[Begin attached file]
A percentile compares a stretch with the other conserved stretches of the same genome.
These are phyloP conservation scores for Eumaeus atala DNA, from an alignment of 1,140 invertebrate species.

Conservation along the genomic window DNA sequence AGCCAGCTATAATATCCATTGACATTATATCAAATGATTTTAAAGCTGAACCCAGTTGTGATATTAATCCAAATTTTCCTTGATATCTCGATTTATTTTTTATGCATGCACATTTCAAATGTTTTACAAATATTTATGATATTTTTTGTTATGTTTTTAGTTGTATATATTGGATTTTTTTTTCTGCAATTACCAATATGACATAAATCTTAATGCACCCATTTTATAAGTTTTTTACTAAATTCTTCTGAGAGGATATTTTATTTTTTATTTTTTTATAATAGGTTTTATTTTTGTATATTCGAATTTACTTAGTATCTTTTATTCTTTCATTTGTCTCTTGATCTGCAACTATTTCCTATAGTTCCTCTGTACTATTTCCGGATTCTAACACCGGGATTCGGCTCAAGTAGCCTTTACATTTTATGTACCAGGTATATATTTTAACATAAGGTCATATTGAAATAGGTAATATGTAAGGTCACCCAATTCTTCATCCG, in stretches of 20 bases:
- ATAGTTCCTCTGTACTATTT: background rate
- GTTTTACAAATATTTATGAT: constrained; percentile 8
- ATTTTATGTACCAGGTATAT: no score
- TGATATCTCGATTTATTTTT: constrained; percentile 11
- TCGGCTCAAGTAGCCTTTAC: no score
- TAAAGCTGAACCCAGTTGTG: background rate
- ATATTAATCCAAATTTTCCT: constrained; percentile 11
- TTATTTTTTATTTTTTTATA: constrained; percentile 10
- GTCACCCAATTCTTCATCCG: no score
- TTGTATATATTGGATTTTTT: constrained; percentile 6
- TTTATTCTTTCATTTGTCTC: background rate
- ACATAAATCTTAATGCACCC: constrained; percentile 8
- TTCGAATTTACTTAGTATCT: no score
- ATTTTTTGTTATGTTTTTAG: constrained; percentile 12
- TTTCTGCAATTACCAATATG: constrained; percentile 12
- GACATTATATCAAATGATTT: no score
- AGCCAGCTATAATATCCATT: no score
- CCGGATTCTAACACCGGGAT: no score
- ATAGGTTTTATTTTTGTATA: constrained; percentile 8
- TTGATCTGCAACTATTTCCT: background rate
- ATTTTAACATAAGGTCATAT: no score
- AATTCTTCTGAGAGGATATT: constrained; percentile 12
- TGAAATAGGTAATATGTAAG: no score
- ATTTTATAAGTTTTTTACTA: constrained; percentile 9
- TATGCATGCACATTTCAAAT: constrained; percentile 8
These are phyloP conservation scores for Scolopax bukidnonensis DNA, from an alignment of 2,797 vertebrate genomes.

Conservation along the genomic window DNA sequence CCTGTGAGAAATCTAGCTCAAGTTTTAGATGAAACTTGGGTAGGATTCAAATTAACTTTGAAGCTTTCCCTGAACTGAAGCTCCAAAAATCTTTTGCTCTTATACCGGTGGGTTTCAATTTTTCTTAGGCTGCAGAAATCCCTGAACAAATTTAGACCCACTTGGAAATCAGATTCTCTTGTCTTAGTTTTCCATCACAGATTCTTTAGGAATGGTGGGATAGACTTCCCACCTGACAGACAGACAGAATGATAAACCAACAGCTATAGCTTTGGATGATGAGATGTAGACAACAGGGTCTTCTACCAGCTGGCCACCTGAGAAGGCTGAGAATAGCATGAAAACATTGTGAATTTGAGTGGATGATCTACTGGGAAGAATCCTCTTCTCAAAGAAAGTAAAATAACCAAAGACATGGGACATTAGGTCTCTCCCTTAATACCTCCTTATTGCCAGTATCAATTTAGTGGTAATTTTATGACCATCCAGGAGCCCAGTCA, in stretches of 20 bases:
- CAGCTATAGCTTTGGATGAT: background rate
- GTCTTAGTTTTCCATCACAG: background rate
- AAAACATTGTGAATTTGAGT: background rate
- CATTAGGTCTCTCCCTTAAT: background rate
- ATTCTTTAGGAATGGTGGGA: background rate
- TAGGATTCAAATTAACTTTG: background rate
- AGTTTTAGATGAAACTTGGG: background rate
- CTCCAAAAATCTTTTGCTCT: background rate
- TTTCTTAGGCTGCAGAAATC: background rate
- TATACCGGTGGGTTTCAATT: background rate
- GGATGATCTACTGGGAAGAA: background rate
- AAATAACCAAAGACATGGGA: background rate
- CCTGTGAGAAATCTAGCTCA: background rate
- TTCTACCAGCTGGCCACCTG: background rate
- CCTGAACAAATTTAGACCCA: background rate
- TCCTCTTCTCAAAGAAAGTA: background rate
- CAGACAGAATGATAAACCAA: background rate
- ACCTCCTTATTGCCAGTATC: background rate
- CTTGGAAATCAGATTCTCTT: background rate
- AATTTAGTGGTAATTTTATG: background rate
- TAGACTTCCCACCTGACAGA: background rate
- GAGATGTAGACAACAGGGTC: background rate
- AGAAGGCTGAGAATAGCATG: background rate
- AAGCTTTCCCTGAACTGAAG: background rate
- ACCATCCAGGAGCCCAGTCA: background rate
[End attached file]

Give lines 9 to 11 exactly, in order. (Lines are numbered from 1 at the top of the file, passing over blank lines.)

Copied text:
- TAAAGCTGAACCCAGTTGTG: background rate
- ATATTAATCCAAATTTTCCT: constrained; percentile 11
- TTATTTTTTATTTTTTTATA: constrained; percentile 10